On September 14, 2020, a three-judge panel on the U.S. 9th U.S. Circuit Court of Appeals vacated a lower court’s preliminary injunction blocking the termination of Temporary Protected Status (TPS) for about 400,000 immigrants from El Salvador, Haiti, Nicaragua and Sudan. In Massachusetts, the fate of almost 11,000 TPS holders and their families is on the line.
The plaintiffs in the case have said they will seek to have the full 9th Circuit reconsider the case, or if that fails, they will ask the U.S. Supreme Court to intervene. If neither of those efforts is successful, TPS holders from Haiti, Nicaragua and Sudan would lose their protection from deportation on March 5, 2021. Due to a bilateral agreement between El Salvador and the U.S., Salvadoran TPS holders would be protected through November 4, 2021.
“We are deeply disappointed by today’s decision, which we believe fails to recognize the racial animus behind this and many other anti-immigrant actions by the Trump administration,” said MIRA President and CEO Eva A. Millona. “To end TPS for citizens of these countries is to put lives at risk — not to mention that especially amid the COVID-19 pandemic, those countries are in no condition to safely welcome them back.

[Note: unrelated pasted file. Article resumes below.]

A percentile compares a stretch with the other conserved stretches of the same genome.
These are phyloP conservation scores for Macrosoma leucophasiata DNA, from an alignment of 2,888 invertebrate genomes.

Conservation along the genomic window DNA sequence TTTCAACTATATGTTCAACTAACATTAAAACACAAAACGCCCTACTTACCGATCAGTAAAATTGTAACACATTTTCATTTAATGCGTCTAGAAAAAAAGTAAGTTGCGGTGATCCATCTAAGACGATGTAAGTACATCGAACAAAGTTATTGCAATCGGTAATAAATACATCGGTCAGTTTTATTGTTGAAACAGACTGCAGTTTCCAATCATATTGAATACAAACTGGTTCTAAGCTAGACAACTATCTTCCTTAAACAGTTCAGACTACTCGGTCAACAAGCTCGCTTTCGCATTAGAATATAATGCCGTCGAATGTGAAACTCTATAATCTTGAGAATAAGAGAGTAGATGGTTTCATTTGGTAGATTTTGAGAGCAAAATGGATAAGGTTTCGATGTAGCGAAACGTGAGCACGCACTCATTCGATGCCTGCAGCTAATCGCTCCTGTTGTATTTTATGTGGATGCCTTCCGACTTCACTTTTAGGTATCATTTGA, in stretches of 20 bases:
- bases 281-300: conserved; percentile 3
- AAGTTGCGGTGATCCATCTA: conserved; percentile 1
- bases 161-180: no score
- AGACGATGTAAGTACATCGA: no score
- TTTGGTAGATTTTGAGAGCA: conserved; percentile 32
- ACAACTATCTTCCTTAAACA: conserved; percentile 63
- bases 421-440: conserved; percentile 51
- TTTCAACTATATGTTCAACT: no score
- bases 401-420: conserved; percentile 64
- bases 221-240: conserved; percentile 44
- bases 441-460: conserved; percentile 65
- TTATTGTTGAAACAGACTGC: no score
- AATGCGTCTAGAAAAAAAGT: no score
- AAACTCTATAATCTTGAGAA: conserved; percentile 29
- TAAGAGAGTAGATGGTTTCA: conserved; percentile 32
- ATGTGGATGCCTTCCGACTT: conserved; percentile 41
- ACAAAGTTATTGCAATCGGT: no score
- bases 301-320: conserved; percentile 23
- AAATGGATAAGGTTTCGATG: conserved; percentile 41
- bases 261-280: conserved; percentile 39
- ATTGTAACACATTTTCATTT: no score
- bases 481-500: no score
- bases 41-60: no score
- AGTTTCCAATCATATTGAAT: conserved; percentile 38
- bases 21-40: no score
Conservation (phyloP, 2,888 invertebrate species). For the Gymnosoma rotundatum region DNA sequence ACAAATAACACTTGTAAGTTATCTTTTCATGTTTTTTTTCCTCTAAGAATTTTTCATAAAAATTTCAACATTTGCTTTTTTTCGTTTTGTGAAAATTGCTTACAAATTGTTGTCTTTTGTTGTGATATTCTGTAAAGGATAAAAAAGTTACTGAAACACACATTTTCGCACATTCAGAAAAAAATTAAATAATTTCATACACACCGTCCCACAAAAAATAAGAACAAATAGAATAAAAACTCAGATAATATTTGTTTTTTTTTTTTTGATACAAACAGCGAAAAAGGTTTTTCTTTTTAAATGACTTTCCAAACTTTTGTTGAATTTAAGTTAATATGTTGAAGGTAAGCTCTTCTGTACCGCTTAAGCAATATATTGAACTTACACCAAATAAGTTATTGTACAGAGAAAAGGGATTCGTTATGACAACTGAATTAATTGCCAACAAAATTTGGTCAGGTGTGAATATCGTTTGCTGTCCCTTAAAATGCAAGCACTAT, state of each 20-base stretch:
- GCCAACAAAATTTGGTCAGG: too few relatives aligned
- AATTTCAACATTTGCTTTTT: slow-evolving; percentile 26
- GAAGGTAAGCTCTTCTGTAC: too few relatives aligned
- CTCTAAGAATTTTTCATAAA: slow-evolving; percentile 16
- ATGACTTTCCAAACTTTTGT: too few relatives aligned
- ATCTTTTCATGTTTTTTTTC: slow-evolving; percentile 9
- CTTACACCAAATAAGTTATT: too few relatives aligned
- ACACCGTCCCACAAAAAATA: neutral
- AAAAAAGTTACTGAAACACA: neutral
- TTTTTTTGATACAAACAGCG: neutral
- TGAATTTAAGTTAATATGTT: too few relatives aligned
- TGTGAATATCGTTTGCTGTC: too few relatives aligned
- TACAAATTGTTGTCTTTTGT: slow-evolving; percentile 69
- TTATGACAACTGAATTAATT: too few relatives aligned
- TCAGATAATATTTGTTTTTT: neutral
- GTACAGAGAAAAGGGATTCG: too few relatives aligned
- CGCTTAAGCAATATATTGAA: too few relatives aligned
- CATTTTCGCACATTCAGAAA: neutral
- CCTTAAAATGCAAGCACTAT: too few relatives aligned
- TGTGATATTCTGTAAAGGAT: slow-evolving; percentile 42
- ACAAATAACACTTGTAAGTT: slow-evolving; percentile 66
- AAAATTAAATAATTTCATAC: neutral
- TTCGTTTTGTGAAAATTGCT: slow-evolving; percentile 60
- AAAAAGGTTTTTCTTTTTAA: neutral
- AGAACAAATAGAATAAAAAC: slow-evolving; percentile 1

“MIRA stands with TPS holders in our Commonwealth and nationwide, and will continue to fight alongside them to achieve permanent residency. The U.S. House of Representatives has already passed the Dream and Promise Act, which would secure TPS holders’ future; we call on the Senate to do the same. The House also included protections for TPS holders in the HEROES Act, which the Senate has ignored as well, despite the urgent need for COVID-19 relief for all Americans.
“The U.S. has a proud tradition of providing a safe harbor to people fleeing dangerous conditions, and TPS is an important mechanism to do this. MIRA will continue to fight to ensure the continuation of TPS as a moral and humanitarian imperative.”